The Laboratory of Computational and Quantitative Biology (LCQB), headed by A. Carbone, is an interdisciplinary laboratory working at the interface between biology and quantitative sciences. It is built to promote a balanced interaction of theoretical and experimental approaches in biology and to foster the definition of new experimental questions, data analysis and modeling of biological phenomena. Our projects address questions on biological structures and processes through the gathering of experimental measures, the in silico generation of new biological data that remain inaccessible to experiments today (modeling of biological systems), the development of statistical methods for data analysis, and the conception of original algorithms aimed to predictions. The lab is supported by the CNRS and Sorbonne Université.


May 9, 2022

See the new highlight on ActuIA for our work on protein functional classification.

April 12, 2022

A novel computational approach to explore and classify functional diversity in genomic sequences. See the new article appeared in Molecular Biology and Evolution from the Analytical Genomics team.

Read the press release at Sorbonne Université and the CNRS

February 21, 2022

The Île-de-France Region has defined its 9 new major areas of research and innovation for the next 5 years, in which €100M will be invested.

Among them:

► AI4IDF - Intelligence artificielle centrée sur l’humain en Île-de-France, lead by Inria - PIs: Isabelle Ryl
► BIOCONS - Bioconvergence pour la santé, lead by Université de Paris Cité - PIs: Amanda Sylva Brun and Ariel Lindner

The LCQB participates in both programs.

February 7, 2022

New coverage on DNA storage in the Canadian TV and France 24

January 14, 2022

Towards predicting new mutations in SARS-CoV-2: in the very early stages of an emerging viral outbreak, can we predict new mutations in the proteins of the virus which might lead to its future variants? The "Statistical Genomics and Biological Physics" team proposes a computational approach based on a single viral genome infecting humans and pre-existing viral genomes infecting other species.

For more information see:

January 14, 2022

Gene duplication is a major source of functional diversification. However, the co-existence of two paralogues with similar biochemical properties but diverging functions can lead to potentially detrimental competition between the duplicates. This phenomenon has been named “paralogue interference”. In a recent article published in "Frontiers in cellular infection and microbiology, the "genetics networks" team of LCQB has addressed this question in the human pathogen Candida glabrata. They showed that evolution selected mutations which decreased competition between two, potentially interfering, transcription factors, thus allowing the emergence of the particular modes of regulation for respiration and iron homeostasis observed in extent Saccharomycetaceae species.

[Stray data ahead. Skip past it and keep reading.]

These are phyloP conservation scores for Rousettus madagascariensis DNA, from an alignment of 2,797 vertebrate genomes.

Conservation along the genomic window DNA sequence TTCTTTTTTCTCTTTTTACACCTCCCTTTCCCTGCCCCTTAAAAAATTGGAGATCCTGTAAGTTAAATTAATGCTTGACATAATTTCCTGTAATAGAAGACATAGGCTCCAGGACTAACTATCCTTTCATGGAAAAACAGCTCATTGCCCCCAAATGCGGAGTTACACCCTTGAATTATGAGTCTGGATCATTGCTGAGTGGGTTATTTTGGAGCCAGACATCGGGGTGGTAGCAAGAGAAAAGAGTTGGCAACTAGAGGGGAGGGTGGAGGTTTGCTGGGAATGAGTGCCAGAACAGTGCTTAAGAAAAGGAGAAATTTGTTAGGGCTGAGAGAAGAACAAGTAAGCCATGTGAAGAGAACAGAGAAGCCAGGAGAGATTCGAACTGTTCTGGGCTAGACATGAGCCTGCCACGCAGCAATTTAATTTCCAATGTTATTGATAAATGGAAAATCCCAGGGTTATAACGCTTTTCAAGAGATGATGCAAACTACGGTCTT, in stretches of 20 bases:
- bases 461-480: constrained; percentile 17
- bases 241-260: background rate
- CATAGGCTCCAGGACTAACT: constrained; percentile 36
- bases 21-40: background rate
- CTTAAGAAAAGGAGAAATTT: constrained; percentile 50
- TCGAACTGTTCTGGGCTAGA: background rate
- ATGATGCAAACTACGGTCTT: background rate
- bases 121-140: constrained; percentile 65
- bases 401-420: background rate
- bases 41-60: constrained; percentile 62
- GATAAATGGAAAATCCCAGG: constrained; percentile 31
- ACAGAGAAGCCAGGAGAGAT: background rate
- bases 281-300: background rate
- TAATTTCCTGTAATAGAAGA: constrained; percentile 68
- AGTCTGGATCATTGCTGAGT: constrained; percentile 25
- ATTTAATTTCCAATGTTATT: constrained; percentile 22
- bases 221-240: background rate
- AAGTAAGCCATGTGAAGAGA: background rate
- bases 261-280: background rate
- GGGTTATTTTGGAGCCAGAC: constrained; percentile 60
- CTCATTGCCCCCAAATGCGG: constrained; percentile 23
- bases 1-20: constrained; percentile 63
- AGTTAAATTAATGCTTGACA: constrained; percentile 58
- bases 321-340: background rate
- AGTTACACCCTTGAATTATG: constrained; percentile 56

Link to the article

November 25, 2021

Le stockage des données sur ADN : une technologie révolutionnaire développée par Stéphane Lemaire et Pierre Crozet, spécialistes de biologie synthétique au laboratoire de biologie computationnelle et quantitative et cofondateurs de la startup Biomemory.


Pour aller plus loin:
La révolution de l'ADN (reportage au journal de France 3 Ile de France)
Le stockage des données sur l'ADN : une technologie révolutionnaire
Des archives numériques encodées sur ADN entrent aux Archives nationales

November 16, 2021

The lecture of Stéphane Lemaire "DNA DRIVE : une nouvelle technologie de stockage numérique durable" at the Conférence IA - Institut Henri Poincaré -  is online. 

See the poster of the conference.

The other talks of the conference can visualized here

August 21, 2021

The analysis of the subtelomeres of a green alga, published in Nucleic Acids Research, is featured in this press release on the INSB website. The work, a collaboration between the LCQB ("Telomere and Genome Stability" and "Biology of Genomes" teams) and the IBPC, sheds light into the complexity and evolution of the subtelomeres, structures that are critical for genome integrity.

July 26, 2021

A press release from the ANRS on our eLife article



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